Gun buffs throughout the Gunosphere chomped at the bit when it was announced the United States Army was looking into adopting a 7.62×51 rifle platform back in August. It was intriguing, plus any research and development would ultimately benefit civilian gun owners as even the losers would bring their rifles to market to recoup development costs.
Well…it looks like those who were so stoked will be a little disappointed.
The US Army’s program to field a new standard-issue 7.62mm caliber rifle is dead in the water, it seems. Multiple anonymous sources have informed TFB that the Interim Combat Service Rifle program has been cancelled as part of a massive review of US Army small arms programs. The program was officially announced on August 4th, and lasted just over a month before its cancellation.
Few specifics about the cancellation have been revealed, but TFB’s sources cited the lack of a pressing threat necessitating the change, poorly written requirements, little or no support from the ranks, and no backing holistic DOTMLPF assessment. If these reflections are accurate, then it indicate that ICSR may have been a poorly-constructed program driven by the preferences of the brass and not the needs of the actual soldier.
None of this is to say that this won’t be revisited at a later date.
After all, requirements can be rewritten to be more clear and the ranks can be convinced that a 7.62 rifle is a good thing. The DOTMLPF assessment can be done as well.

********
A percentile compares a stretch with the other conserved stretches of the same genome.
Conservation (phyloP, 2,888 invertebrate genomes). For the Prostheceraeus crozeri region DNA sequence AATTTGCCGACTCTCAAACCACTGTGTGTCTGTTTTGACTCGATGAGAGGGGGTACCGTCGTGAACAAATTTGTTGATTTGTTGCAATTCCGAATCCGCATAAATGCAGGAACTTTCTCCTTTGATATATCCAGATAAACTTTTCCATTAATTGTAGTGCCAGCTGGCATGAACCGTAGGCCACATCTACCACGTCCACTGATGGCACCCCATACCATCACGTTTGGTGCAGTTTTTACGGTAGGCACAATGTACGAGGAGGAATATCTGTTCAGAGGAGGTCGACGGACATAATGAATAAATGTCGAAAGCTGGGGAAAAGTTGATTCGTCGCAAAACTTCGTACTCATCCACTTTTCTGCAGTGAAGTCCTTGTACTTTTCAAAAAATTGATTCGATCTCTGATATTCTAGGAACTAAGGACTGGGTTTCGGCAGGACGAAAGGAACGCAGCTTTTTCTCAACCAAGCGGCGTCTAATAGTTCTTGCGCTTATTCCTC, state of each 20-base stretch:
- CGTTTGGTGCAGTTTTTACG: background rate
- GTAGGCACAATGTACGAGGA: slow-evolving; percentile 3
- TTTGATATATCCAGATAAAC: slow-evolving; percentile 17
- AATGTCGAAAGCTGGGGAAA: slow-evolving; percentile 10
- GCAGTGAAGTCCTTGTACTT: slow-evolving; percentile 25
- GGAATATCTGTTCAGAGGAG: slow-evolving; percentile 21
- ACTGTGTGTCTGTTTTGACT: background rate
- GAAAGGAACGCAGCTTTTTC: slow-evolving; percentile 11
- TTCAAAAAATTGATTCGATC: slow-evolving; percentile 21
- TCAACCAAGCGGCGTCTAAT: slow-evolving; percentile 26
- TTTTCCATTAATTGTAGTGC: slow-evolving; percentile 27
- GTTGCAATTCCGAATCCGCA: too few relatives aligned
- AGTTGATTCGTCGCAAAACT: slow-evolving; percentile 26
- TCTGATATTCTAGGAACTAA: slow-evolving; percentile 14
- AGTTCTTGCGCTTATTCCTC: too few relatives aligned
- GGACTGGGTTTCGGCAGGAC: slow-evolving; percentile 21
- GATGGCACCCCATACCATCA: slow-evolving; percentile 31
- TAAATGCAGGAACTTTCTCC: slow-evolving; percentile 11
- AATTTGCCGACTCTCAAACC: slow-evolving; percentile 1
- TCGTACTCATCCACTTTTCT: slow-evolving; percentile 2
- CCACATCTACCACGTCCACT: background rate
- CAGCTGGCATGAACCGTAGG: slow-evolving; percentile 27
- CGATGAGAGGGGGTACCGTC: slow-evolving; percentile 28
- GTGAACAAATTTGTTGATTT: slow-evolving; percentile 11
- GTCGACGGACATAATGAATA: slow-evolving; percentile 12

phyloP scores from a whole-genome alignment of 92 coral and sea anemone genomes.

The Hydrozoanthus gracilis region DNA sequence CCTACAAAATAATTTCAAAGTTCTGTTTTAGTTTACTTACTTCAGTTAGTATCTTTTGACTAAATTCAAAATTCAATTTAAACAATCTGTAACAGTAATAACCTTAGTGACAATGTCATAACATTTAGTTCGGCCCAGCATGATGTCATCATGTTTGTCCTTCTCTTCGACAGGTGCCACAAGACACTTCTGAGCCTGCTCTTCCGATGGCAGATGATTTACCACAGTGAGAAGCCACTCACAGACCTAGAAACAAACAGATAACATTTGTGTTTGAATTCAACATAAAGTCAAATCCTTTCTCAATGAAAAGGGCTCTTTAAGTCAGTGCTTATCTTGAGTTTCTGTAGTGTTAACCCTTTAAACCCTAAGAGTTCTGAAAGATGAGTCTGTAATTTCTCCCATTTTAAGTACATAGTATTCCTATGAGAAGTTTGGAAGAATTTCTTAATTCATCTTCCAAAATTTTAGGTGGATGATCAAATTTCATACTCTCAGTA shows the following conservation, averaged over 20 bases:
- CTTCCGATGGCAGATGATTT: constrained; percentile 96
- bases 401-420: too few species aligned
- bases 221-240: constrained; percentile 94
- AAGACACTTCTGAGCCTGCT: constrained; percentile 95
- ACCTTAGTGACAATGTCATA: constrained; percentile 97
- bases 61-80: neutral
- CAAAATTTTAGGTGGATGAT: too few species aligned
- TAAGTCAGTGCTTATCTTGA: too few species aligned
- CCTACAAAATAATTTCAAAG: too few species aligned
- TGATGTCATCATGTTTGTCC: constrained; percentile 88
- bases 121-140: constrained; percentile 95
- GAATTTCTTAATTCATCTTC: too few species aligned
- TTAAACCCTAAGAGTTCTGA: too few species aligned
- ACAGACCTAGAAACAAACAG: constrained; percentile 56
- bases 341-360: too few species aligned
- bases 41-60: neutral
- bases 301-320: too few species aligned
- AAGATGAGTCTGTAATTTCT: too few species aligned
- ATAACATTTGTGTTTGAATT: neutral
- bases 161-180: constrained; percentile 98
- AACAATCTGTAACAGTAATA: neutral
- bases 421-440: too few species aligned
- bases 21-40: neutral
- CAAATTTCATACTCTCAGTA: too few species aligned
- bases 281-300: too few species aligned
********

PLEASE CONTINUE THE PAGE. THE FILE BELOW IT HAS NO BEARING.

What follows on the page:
All that leaves the lack of a pressing threat.
However, is there a pressing threat that the DOD isn’t interested in talking about just yet? Russia is still siding with Assad in Syria, and the United States is backing groups of rebels. While both sides are fighting ISIS, there’s no reason to see the enemy of our enemy as anything but the enemy of our enemy. Is the Army trying to procure weapons capable of defeating Russian body armor?
After all, not declaring Russia an enemy can make a certain amount of diplomatic sense. After all, the current administration doesn’t necessarily want to rile them up unnecessarily, though I suspect there won’t be any fear of riling them up if it’s time to do so. As a result, no one wants to say, “We need these weapons to take out armored Russian troops.”
Of course, this is all mere speculation on my part. There may actually be no pressing threat. There may be no plans for further American involvement in Syria. There may be no reason at all for a 7.62 rifle except that the powers that be simply thought it would be a good idea.
Either way, it appears this particular weapon system is dead as a doornail for the time being, which means we’re not going to get new guns to drool over as a result of development for a lucrative Army contract. Again, at least for now.
At least we still get to discuss the other applicants for the Modular Handgun System. At least we have that.